Now, consider another example: the tire of a moving car (see Figure 6.5). The faster the tire spins, the faster the car moves—large ω ω means large v because v=rω v=rω . Similarly, a larger-radius tire rotating at the same angular velocity, ω ω, will produce a greater linear (tangential) velocity, v, for the car. This is because a larger radius means a longer arc length must contact the road, so the car must move farther in the same amount of time.

The diagram shows an illustration of the front part of a car. The diagram shows an arrow on the wheel pointing clockwise and labeled omega (angular velocity). There is a green arrow pointing toward the front of the car labeled v (velocity). The radius of the wheel is labeled r. To the right of the wheel is an equation v equals r times omega.
Figure 6.5 A car moving at a velocity, v, to the right has a tire rotating with angular velocity ω ω . The speed of the tread of the tire relative to the axle is v, the same as if the car were jacked up and the wheels spinning without touching the road. Directly below the axle, where the tire touches the road, the tire tread moves backward with respect to the axle with tangential velocity v=rω v=rω , where r is the tire radius. Because the road is stationary with respect to this point of the tire, the car must move forward at the linear velocity v. A larger angular velocity for the tire means a greater linear velocity for the car.

However, there are cases where linear velocity and tangential velocity are not equivalent, such as a car spinning its tires on ice. In this case, the linear velocity will be less than the tangential velocity. Due to the lack of friction under the tires of a car on ice, the arc length through which the tire treads move is greater than the linear distance through which the car moves. It’s similar to running on a treadmill or pedaling a stationary bike; you are literally going nowhere fast.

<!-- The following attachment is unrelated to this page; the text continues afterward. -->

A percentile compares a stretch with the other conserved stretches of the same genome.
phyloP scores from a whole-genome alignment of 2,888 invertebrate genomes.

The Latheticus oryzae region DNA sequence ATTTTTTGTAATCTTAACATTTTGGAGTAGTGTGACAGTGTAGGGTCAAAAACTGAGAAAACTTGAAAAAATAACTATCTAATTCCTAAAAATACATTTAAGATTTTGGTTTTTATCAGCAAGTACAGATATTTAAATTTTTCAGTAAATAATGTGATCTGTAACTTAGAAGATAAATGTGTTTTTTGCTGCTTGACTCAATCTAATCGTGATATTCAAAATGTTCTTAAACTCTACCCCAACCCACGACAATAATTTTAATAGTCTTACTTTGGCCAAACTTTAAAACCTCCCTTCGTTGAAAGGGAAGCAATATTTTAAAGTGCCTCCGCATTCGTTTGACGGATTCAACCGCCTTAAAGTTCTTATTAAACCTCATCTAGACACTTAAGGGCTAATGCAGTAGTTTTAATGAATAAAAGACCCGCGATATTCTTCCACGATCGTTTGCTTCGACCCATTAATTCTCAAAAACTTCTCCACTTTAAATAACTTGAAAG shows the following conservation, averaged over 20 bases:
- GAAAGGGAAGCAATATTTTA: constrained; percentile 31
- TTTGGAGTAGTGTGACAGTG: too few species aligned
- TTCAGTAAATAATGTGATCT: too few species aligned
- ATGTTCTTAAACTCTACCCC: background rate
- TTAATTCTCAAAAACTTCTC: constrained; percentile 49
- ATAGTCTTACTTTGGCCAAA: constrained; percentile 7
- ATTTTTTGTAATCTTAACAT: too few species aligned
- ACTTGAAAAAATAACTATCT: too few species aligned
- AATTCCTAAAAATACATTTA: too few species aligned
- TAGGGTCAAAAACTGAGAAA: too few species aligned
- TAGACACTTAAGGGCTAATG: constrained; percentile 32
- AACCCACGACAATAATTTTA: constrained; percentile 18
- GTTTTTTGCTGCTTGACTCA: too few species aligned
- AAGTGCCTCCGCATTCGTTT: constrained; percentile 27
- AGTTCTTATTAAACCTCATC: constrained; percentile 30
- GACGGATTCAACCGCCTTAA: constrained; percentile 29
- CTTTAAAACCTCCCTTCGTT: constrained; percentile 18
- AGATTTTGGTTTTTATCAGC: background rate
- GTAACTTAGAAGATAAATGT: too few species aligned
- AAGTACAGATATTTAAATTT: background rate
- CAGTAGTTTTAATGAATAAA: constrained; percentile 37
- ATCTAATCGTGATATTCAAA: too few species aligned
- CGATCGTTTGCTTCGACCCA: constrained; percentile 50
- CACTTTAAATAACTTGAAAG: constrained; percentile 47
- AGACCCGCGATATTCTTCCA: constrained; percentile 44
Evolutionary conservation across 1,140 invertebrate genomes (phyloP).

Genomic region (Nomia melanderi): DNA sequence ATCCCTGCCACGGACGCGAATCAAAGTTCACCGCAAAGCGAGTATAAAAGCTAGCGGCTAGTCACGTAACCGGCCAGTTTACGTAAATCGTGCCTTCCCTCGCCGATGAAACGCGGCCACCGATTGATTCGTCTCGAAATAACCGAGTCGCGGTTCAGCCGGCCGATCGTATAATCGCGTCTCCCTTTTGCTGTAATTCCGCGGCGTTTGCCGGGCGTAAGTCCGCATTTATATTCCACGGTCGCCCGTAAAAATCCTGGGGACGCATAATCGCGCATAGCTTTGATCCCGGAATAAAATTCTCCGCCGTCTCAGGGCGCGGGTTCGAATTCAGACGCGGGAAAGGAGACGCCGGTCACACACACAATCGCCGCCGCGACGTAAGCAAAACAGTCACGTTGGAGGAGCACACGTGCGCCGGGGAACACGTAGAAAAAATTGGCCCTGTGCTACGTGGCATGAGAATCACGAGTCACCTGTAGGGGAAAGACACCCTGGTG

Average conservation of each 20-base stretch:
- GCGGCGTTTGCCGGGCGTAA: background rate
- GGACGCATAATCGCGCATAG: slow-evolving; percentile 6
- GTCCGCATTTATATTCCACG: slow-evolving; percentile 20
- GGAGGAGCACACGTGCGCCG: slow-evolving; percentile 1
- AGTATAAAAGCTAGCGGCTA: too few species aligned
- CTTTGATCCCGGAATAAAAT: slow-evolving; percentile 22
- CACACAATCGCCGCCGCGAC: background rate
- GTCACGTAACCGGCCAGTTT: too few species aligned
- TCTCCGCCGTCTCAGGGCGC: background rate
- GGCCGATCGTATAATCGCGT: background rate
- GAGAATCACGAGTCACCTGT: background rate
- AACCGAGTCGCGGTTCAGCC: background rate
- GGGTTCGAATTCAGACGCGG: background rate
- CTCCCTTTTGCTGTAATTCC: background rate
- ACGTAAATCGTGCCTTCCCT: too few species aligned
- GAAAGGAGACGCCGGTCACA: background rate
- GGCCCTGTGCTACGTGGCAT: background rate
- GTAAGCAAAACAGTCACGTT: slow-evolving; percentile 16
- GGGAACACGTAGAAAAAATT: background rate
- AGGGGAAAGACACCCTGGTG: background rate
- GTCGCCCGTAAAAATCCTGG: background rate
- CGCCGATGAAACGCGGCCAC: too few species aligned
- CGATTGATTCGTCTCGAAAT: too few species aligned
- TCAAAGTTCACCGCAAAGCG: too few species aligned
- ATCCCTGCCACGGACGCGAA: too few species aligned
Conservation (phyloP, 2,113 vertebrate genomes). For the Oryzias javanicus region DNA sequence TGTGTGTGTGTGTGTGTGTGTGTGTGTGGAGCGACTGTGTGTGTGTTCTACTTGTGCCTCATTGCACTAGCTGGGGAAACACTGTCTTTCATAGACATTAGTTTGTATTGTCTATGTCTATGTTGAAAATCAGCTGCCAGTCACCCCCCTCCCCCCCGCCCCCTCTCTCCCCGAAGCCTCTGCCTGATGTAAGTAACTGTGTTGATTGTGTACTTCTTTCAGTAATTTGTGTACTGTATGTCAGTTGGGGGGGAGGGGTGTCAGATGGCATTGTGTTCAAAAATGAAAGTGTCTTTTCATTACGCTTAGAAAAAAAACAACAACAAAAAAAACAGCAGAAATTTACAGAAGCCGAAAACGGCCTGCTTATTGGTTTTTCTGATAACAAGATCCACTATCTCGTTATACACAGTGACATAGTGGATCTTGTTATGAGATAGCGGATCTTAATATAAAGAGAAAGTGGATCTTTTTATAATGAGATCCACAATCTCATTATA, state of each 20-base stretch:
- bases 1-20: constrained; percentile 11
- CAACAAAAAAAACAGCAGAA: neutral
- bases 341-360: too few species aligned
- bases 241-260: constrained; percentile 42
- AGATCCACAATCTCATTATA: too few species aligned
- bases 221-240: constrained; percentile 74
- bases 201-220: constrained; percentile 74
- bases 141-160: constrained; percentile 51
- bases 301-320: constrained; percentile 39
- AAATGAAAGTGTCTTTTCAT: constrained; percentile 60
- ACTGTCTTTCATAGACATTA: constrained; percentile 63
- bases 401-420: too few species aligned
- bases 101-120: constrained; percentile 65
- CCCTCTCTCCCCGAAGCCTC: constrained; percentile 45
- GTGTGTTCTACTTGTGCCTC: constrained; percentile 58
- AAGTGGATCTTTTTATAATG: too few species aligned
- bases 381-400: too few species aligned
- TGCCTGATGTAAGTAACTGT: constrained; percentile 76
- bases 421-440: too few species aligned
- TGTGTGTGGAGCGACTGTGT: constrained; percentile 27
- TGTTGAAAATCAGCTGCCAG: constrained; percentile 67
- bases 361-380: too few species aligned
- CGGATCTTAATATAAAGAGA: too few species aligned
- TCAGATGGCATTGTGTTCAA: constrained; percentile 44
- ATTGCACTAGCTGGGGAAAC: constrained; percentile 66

Tips For Success

Angular velocity ω and tangential velocity v are vectors, so we must include magnitude and direction. The direction of the angular velocity is along the axis of rotation, and points away from you for an object rotating clockwise, and toward you for an object rotating counterclockwise. In mathematics this is described by the right-hand rule. Tangential velocity is usually described as up, down, left, right, north, south, east, or west, as shown in Figure 6.6.

The figure shows an illustration of a vinyl record with an arrow omega (angular velocity) pointing in a clockwise direction. There are two lines for the radius, marked r, one going from the center up and the other going from the center to the right. There are three flies on the record. One is positioned at the top of the record on the vertical radius. A v (velocity) arrow points to the right. A second fly is half-way around the circumference toward the horizontal radius and an arrow v is pointing tangential to the fly. The third fly is on the circumference at the horizontal radius and an arrow v is pointing down.